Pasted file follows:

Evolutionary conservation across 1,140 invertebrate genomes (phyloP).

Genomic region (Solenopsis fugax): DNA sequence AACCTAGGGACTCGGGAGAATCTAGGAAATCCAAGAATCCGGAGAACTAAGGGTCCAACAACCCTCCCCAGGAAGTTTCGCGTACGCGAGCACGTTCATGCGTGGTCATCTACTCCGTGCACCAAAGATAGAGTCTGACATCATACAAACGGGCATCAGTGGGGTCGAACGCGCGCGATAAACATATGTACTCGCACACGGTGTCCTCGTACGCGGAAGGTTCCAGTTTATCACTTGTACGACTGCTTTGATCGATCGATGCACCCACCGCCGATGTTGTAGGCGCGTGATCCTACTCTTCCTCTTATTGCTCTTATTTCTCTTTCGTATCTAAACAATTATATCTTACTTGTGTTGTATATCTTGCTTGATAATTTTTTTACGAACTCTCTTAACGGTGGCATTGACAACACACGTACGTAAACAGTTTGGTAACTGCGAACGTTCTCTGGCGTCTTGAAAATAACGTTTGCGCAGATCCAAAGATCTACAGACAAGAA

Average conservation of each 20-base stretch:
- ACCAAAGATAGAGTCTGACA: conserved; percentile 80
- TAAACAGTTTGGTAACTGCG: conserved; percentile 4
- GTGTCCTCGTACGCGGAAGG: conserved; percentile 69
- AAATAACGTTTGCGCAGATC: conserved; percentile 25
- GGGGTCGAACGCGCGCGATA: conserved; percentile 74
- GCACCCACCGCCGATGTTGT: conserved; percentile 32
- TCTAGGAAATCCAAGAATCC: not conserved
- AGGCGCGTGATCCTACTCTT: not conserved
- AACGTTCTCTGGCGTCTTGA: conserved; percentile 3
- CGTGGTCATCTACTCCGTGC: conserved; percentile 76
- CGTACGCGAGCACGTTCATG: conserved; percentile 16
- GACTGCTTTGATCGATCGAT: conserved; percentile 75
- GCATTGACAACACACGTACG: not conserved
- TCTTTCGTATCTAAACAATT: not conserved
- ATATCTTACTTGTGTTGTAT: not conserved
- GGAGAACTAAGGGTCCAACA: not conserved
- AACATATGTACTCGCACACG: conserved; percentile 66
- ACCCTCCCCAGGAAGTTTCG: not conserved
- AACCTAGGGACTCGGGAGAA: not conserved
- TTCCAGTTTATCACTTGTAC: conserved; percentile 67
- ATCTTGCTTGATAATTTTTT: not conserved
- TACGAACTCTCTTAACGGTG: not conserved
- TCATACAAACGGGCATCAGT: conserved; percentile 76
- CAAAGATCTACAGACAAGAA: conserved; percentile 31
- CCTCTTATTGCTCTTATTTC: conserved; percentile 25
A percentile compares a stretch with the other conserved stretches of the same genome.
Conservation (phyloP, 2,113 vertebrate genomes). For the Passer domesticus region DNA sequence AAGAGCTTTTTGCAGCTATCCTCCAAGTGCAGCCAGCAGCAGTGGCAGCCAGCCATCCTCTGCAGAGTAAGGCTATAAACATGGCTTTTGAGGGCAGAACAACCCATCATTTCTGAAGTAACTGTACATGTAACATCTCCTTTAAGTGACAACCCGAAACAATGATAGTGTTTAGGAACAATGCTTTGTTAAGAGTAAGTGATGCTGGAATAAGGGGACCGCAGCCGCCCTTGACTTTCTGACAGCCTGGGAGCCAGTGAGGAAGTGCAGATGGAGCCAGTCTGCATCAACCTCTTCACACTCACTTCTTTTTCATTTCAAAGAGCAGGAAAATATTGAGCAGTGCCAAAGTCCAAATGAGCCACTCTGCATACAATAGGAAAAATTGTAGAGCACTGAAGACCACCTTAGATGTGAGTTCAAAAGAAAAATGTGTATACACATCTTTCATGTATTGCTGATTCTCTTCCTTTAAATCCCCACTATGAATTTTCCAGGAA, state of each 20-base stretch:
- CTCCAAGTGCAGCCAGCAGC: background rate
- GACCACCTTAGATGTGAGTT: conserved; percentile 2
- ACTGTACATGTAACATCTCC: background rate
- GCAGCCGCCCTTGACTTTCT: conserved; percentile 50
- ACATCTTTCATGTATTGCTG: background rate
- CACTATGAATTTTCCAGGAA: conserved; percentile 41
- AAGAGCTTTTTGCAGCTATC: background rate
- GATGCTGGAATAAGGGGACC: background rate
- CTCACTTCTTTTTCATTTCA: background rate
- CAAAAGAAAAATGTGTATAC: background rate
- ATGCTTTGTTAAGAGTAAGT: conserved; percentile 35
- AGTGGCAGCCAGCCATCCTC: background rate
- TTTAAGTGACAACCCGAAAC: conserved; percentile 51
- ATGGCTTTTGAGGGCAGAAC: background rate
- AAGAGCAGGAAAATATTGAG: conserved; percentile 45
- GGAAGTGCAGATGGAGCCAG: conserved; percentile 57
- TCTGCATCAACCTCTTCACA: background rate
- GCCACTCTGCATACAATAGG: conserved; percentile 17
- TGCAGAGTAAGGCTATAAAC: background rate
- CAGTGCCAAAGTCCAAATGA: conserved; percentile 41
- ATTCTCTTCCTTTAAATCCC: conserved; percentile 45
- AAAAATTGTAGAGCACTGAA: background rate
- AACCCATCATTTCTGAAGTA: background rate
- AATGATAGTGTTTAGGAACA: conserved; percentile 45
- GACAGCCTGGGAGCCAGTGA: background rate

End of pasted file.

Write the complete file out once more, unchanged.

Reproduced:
Evolutionary conservation across 1,140 invertebrate genomes (phyloP).

Genomic region (Solenopsis fugax): DNA sequence AACCTAGGGACTCGGGAGAATCTAGGAAATCCAAGAATCCGGAGAACTAAGGGTCCAACAACCCTCCCCAGGAAGTTTCGCGTACGCGAGCACGTTCATGCGTGGTCATCTACTCCGTGCACCAAAGATAGAGTCTGACATCATACAAACGGGCATCAGTGGGGTCGAACGCGCGCGATAAACATATGTACTCGCACACGGTGTCCTCGTACGCGGAAGGTTCCAGTTTATCACTTGTACGACTGCTTTGATCGATCGATGCACCCACCGCCGATGTTGTAGGCGCGTGATCCTACTCTTCCTCTTATTGCTCTTATTTCTCTTTCGTATCTAAACAATTATATCTTACTTGTGTTGTATATCTTGCTTGATAATTTTTTTACGAACTCTCTTAACGGTGGCATTGACAACACACGTACGTAAACAGTTTGGTAACTGCGAACGTTCTCTGGCGTCTTGAAAATAACGTTTGCGCAGATCCAAAGATCTACAGACAAGAA

Average conservation of each 20-base stretch:
- ACCAAAGATAGAGTCTGACA: conserved; percentile 80
- TAAACAGTTTGGTAACTGCG: conserved; percentile 4
- GTGTCCTCGTACGCGGAAGG: conserved; percentile 69
- AAATAACGTTTGCGCAGATC: conserved; percentile 25
- GGGGTCGAACGCGCGCGATA: conserved; percentile 74
- GCACCCACCGCCGATGTTGT: conserved; percentile 32
- TCTAGGAAATCCAAGAATCC: not conserved
- AGGCGCGTGATCCTACTCTT: not conserved
- AACGTTCTCTGGCGTCTTGA: conserved; percentile 3
- CGTGGTCATCTACTCCGTGC: conserved; percentile 76
- CGTACGCGAGCACGTTCATG: conserved; percentile 16
- GACTGCTTTGATCGATCGAT: conserved; percentile 75
- GCATTGACAACACACGTACG: not conserved
- TCTTTCGTATCTAAACAATT: not conserved
- ATATCTTACTTGTGTTGTAT: not conserved
- GGAGAACTAAGGGTCCAACA: not conserved
- AACATATGTACTCGCACACG: conserved; percentile 66
- ACCCTCCCCAGGAAGTTTCG: not conserved
- AACCTAGGGACTCGGGAGAA: not conserved
- TTCCAGTTTATCACTTGTAC: conserved; percentile 67
- ATCTTGCTTGATAATTTTTT: not conserved
- TACGAACTCTCTTAACGGTG: not conserved
- TCATACAAACGGGCATCAGT: conserved; percentile 76
- CAAAGATCTACAGACAAGAA: conserved; percentile 31
- CCTCTTATTGCTCTTATTTC: conserved; percentile 25
A percentile compares a stretch with the other conserved stretches of the same genome.
Conservation (phyloP, 2,113 vertebrate genomes). For the Passer domesticus region DNA sequence AAGAGCTTTTTGCAGCTATCCTCCAAGTGCAGCCAGCAGCAGTGGCAGCCAGCCATCCTCTGCAGAGTAAGGCTATAAACATGGCTTTTGAGGGCAGAACAACCCATCATTTCTGAAGTAACTGTACATGTAACATCTCCTTTAAGTGACAACCCGAAACAATGATAGTGTTTAGGAACAATGCTTTGTTAAGAGTAAGTGATGCTGGAATAAGGGGACCGCAGCCGCCCTTGACTTTCTGACAGCCTGGGAGCCAGTGAGGAAGTGCAGATGGAGCCAGTCTGCATCAACCTCTTCACACTCACTTCTTTTTCATTTCAAAGAGCAGGAAAATATTGAGCAGTGCCAAAGTCCAAATGAGCCACTCTGCATACAATAGGAAAAATTGTAGAGCACTGAAGACCACCTTAGATGTGAGTTCAAAAGAAAAATGTGTATACACATCTTTCATGTATTGCTGATTCTCTTCCTTTAAATCCCCACTATGAATTTTCCAGGAA, state of each 20-base stretch:
- CTCCAAGTGCAGCCAGCAGC: background rate
- GACCACCTTAGATGTGAGTT: conserved; percentile 2
- ACTGTACATGTAACATCTCC: background rate
- GCAGCCGCCCTTGACTTTCT: conserved; percentile 50
- ACATCTTTCATGTATTGCTG: background rate
- CACTATGAATTTTCCAGGAA: conserved; percentile 41
- AAGAGCTTTTTGCAGCTATC: background rate
- GATGCTGGAATAAGGGGACC: background rate
- CTCACTTCTTTTTCATTTCA: background rate
- CAAAAGAAAAATGTGTATAC: background rate
- ATGCTTTGTTAAGAGTAAGT: conserved; percentile 35
- AGTGGCAGCCAGCCATCCTC: background rate
- TTTAAGTGACAACCCGAAAC: conserved; percentile 51
- ATGGCTTTTGAGGGCAGAAC: background rate
- AAGAGCAGGAAAATATTGAG: conserved; percentile 45
- GGAAGTGCAGATGGAGCCAG: conserved; percentile 57
- TCTGCATCAACCTCTTCACA: background rate
- GCCACTCTGCATACAATAGG: conserved; percentile 17
- TGCAGAGTAAGGCTATAAAC: background rate
- CAGTGCCAAAGTCCAAATGA: conserved; percentile 41
- ATTCTCTTCCTTTAAATCCC: conserved; percentile 45
- AAAAATTGTAGAGCACTGAA: background rate
- AACCCATCATTTCTGAAGTA: background rate
- AATGATAGTGTTTAGGAACA: conserved; percentile 45
- GACAGCCTGGGAGCCAGTGA: background rate